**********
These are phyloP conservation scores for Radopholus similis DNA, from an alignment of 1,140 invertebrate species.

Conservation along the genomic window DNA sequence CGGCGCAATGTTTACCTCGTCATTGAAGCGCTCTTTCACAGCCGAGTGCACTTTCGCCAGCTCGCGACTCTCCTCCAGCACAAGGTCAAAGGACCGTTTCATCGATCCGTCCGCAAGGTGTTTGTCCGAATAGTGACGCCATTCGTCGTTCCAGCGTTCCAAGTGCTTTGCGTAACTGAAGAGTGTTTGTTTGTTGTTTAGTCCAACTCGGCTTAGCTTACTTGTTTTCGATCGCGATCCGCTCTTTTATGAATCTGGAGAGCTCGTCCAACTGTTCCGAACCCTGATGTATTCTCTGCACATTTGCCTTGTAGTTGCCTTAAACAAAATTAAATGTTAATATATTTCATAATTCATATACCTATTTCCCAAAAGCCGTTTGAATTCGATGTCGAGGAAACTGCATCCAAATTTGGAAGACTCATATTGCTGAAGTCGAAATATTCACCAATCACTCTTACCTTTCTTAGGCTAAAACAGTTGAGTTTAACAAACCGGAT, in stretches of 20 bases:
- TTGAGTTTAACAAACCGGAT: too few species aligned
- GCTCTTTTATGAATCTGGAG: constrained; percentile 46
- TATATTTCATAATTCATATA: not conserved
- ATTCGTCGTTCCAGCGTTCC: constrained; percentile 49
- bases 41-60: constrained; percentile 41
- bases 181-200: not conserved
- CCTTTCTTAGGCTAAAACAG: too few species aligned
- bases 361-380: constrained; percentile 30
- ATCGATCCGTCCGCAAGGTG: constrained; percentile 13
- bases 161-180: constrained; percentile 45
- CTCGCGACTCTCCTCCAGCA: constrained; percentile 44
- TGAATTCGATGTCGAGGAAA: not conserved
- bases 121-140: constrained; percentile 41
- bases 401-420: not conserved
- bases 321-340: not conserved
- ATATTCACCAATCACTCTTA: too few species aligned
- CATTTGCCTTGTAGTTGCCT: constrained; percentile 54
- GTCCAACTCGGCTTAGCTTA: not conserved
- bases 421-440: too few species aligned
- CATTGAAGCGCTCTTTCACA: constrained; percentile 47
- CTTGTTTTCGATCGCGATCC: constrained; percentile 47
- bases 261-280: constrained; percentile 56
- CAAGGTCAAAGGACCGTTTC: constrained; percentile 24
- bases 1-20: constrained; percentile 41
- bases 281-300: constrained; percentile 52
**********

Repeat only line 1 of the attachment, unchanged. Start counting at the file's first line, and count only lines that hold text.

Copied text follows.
These are phyloP conservation scores for Radopholus similis DNA, from an alignment of 1,140 invertebrate species.